The 30 Best Videogames of 2018

Games Lists Best of 2018
The 30 Best Videogames of 2018

You can say a lot a things about 2018, but you can’t say that it didn’t have a large and diverse batch of really good videogames. The constant churn of this job makes it hard for me to remember what I played last week, much less years ago, but I can’t recall a recent year with such a wide-ranging assortment of games worth playing and crowing over. Last year’s one-two punch of Breath of the Wild and Super Mario Odyssey is a titanic twofer that’ll be hard to ever surpass, but there’s more to love in 2018 than 2017, and I bet we’ll be revisiting an unusually large number of these games in the years to come.

The best games this year focused on relationships—a sad breakup, the murderous turmoil of a crew at sea, the codependent (and repetitive) nature between time, play and work. That’s not really that unusual—what game can’t be boiled down to how its characters, story and mechanics interact?—but 2018 has seen an uncommon number of games that smartly and confidently comment on life without getting treacly or having to resort to predictable videogame thrills. 2018 has been so full of fascinating games from all corners of the industry that some of the most successful and acclaimed big budget games weren’t able to crack our list. (Sadly one of the year’s last major games, Super Smash Bros. Ultimate, didn’t arrive in time for us to consider it for this year’s list. Maybe we’ll grandfather it into 2019.)

These are the games that made the greatest impact on us in 2018—the best games of the year.—Garrett Martin

30. Vampyr
Platforms: Xbox One, PlayStation 4, PC

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Dontnod’s Vampyr has more in common with Remember Me, the studio’s first game, than Life Is Strange, its commercial and critical breakthrough. Like Remember Me, Vampyr is an ambitious, idiosyncratic oddity that doesn’t quite fit into any recognizable genre. It might not be as slick or smooth as the biggest action games or most popular franchises, but it has more personality and more spirit than most of them. It can feel faintly embarrassing one moment, and then do something unexpected and with surprising confidence just a few seconds later. There’s probably an equal chance that you’ll hate it or love it. In an industry that constantly obsesses on trends and often disrespects the taste and intelligence of its audience, Vampyr is another refreshing and anomalous cult game from Dontnod.—Garrett Martin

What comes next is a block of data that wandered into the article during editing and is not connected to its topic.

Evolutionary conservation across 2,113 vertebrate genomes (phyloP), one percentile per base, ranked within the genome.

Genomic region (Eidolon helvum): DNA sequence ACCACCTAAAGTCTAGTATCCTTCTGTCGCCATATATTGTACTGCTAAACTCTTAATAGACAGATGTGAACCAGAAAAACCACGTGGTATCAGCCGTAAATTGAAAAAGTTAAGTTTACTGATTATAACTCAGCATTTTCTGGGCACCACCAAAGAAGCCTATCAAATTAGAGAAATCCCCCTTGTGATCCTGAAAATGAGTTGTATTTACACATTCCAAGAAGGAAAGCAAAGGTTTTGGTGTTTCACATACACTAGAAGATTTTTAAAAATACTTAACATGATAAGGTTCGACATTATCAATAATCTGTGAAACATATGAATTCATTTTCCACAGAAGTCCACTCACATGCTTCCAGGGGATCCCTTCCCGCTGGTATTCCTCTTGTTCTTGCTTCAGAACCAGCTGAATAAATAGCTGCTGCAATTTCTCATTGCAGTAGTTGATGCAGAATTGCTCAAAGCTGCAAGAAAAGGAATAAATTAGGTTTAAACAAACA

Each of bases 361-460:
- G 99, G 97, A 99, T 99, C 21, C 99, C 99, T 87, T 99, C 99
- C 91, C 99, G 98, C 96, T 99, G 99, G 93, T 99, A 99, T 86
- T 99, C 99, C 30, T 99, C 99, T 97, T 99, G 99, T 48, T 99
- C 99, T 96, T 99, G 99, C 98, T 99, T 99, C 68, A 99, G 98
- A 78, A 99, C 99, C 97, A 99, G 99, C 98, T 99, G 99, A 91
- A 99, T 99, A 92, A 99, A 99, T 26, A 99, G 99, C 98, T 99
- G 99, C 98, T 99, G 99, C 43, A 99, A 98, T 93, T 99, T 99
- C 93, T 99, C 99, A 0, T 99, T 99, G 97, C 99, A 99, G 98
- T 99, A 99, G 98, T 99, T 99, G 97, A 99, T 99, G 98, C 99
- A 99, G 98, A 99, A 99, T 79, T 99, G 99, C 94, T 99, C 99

29. A Case of Distrust
Platforms: PC, Mac, Switch

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Detective game A Case of Distrust is immensely charming. Designer Ben Wander did a superb job of coming up with an eclectic aesthetic on such limited resources. While the game is more or less like reading a book, the restrained use of a few slick animations keep the visuals interesting. Not a single page stagnates or feels stale. The music, a light noir-style jazz, supports the simple but stylish presentation, accentuating its minimalist appeal. In A Case of Distrust, the verdict is in: guilty of being an enjoyable game.—Holly Green

28. Where the Water Tastes Like Wine
Platforms: PC

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Just sit back a spell and let these humble words suffice as Paste’s official opinion on this shaggy exploration of the power of folktales and storytelling: it’s good! The folklore game made by a Gone Home designer and co-written by just about every prominent videogame critic is good. Like the folktales that inspire it—hell, like America itself, the country that inspires it—it’s not perfect and it’s not great but it has moments of greatness within it. It’s a messy, awkward, poignant journey into the heart of America and the legends, jokes and horror stories that we’ve created about ourselves and our country. Whatever you think about it, you pretty much have to admit it’s a true original in the games world. Also the score, inspired by a variety of traditional musical idioms, is a beaut. (Disclosure: So many people who worked on this game are friends with Paste’s games editors and/or former contributors to Paste. Like, too many to list here.)—Garrett Martin